Procrustes Metrics on Covariance Operators and Optimal Transportation of Gaussian Processes
- 74 Downloads
Covariance operators are fundamental in functional data analysis, providing the canonical means to analyse functional variation via the celebrated Karhunen–Loève expansion. These operators may themselves be subject to variation, for instance in contexts where multiple functional populations are to be compared. Statistical techniques to analyse such variation are intimately linked with the choice of metric on covariance operators, and the intrinsic infinite-dimensionality of these operators. In this paper, we describe the manifold-like geometry of the space of trace-class infinite-dimensional covariance operators and associated key statistical properties, under the recently proposed infinite-dimensional version of the Procrustes metric (Pigoli et al. Biometrika 101, 409–422, 2014). We identify this space with that of centred Gaussian processes equipped with the Wasserstein metric of optimal transportation. The identification allows us to provide a detailed description of those aspects of this manifold-like geometry that are important in terms of statistical inference; to establish key properties of the Fréchet mean of a random sample of covariances; and to define generative models that are canonical for such metrics and link with the problem of registration of warped functional data.
Keywords and phrases.Functional data analysis Fréchet mean Manifold statistics Optimal coupling Tangent space PCA Trace-class operator.
AMS (2000) subject classification.Primary 60G15 Gaussian processes 60D05 Geometric probability and stochastic geometry Secondary 60H25 Random operators and equations 62M99 None of the above but in this section.
Unable to display preview. Download preview PDF.
We wish to warmly thank a reviewer for providing constructive and insightful comments that led to genuine improvements in our presentation. This research is supported in part by a Swiss National Science Foundation grant to V. M. Panaretos.
- Ambrosio, L. and Gigli, N. (2013). A User’s Guide to Optimal Transport. In Modelling and Optimisation of Flows on Networks. Springer, pp. 1–155.Google Scholar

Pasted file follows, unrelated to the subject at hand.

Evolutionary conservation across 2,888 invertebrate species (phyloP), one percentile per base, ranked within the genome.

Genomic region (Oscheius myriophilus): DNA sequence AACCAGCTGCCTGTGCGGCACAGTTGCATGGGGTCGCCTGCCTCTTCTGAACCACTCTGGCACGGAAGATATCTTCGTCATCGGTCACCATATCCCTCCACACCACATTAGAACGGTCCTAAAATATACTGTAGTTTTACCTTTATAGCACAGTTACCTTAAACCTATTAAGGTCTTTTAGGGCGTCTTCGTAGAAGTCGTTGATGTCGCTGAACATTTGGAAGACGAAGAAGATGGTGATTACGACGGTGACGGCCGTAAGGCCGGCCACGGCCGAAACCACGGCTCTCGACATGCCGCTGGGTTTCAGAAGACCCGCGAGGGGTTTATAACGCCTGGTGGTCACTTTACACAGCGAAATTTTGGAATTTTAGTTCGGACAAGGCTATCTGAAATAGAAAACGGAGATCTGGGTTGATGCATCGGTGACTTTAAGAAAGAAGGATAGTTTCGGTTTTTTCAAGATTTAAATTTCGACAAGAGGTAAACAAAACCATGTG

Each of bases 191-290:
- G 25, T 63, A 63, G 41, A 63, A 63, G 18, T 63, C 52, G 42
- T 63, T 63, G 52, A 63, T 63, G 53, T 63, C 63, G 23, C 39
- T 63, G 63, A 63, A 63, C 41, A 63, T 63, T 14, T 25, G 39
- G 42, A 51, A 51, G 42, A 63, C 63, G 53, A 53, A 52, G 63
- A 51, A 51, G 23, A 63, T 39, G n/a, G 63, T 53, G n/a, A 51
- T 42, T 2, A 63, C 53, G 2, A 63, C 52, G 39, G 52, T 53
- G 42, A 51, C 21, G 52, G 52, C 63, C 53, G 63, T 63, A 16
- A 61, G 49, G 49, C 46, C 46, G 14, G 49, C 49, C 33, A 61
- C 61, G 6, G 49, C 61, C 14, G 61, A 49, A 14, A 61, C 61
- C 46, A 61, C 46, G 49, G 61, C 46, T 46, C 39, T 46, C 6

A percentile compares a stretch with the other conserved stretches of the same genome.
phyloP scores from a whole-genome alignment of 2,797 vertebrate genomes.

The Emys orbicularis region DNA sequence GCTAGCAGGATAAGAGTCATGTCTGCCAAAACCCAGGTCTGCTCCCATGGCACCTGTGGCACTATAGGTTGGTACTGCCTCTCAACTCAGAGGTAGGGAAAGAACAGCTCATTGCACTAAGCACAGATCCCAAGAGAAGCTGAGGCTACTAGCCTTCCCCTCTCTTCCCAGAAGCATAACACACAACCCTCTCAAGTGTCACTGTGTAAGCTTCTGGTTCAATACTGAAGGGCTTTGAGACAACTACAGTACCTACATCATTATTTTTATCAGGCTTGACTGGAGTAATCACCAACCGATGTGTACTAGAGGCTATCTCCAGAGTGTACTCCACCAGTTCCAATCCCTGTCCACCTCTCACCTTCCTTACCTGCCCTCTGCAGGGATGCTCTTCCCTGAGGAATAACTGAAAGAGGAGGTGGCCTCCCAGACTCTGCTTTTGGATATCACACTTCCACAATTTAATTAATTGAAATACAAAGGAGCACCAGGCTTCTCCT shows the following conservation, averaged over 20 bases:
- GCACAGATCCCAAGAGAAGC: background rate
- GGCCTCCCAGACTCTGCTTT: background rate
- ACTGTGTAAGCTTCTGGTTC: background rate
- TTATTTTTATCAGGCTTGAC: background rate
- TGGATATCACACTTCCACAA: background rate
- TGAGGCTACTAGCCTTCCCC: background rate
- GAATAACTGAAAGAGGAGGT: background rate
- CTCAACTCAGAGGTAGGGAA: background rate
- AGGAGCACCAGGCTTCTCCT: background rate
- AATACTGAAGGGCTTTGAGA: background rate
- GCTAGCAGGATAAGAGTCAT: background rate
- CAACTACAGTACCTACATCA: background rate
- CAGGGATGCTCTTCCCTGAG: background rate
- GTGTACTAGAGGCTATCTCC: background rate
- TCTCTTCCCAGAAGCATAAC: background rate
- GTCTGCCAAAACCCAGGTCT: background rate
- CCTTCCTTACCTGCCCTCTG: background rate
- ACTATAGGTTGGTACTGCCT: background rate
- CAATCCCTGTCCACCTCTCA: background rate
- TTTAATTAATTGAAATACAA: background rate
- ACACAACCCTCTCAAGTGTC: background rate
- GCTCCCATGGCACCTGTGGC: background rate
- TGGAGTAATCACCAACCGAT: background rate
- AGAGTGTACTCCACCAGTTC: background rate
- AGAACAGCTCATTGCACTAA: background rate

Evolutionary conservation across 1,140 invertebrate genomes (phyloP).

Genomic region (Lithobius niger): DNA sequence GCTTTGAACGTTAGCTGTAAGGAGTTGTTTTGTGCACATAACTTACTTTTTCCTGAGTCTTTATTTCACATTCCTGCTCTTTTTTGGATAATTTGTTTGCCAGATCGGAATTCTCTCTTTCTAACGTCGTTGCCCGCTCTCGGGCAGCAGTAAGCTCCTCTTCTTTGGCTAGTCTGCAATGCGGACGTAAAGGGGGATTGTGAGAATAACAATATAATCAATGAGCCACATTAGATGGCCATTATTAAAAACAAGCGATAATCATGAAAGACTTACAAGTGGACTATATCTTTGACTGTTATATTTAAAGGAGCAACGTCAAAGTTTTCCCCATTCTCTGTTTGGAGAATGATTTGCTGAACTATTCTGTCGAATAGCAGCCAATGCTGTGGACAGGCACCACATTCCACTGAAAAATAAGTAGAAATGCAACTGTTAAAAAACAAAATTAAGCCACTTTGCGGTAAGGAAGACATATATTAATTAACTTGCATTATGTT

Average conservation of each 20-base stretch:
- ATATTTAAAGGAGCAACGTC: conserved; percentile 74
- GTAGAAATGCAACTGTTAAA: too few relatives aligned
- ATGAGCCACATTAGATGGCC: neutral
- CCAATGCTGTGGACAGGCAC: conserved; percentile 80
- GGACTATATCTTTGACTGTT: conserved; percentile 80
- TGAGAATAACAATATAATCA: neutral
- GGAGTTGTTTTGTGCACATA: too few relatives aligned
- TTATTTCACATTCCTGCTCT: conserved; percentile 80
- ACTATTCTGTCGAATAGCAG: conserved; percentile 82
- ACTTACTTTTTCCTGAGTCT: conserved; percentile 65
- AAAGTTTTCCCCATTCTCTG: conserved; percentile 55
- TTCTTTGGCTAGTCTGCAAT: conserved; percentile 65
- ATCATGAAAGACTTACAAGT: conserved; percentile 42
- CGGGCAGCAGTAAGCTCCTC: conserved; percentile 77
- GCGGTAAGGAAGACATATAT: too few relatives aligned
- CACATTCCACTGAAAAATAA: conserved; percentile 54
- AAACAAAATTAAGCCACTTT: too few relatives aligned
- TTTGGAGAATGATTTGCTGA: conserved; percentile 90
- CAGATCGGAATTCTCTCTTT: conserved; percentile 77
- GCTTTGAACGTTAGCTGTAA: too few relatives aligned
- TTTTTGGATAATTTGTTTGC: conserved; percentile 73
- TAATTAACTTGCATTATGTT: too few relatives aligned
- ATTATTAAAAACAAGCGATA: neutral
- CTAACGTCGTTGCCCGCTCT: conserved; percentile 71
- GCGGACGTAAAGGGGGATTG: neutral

- Bhatia, R., Jain, T. and Lim, Y. (2018). On the Bures-Wasserstein distance between positive definite matrices. Expo. Math. https://doi.org/10.1016/j.exmath.2018.01.002.
- Bigot, J. and Klein, T. (2012). Characterization of barycenters in the Wasserstein space by averaging optimal transport maps. arXiv:1212.2562.
- Descary, M.-H. and Panaretos, V.M. (2016). Functional data analysis by matrix completion. Ann. Stat. arXiv:1609.00834.
- Panaretos, V.M. and Zemel, Y. (2018). Introduction to statistics in the Wasserstein space. Springer Briefs in Probability and Mathematical Statistics. To appear.Google Scholar
- Paparoditis, E. and Sapatinas, T. (2014). Bootstrap-based testing for functional data. arXiv:1409.4317.
- Ramsay, J. and Silverman, B. (2005). Springer Series in Statistics.Google Scholar
- Schwartzman, A. (2006). Random Ellipsoids and False Discovery Rates: Statistics for Diffusion Tensor Imaging Data. PhD thesis, Stanford University.Google Scholar
- Zemel, Y. (2017). Fréchet Means in Wasserstein Space: Theory and Algorithms. PhD thesis, École Polytechnique Fédérale de Lausanne.Google Scholar
- Zemel, Y. and Panaretos, V.M. (2017). Fréchet means and Procrustes analysis in Wasserstein space. Bernoulli (to appear), available on arXiv:1701.06876.
- Zhang, J. (2013). Analysis of Variance for Functional Data. Monographs on statistics and applied probability. Chapman & Hall, London.Google Scholar
- Ziezold, H. (1977). On Expected Figures and a Strong Law of Large Numbers for Random Elements in Quasi-Metric Spaces. In Transactions of the Seventh Prague Conference on Information Theory, Statistical Decision Functions, Random Processes and of the 1974 European Meeting of Statisticians. Springer, pp. 591–602.Google Scholar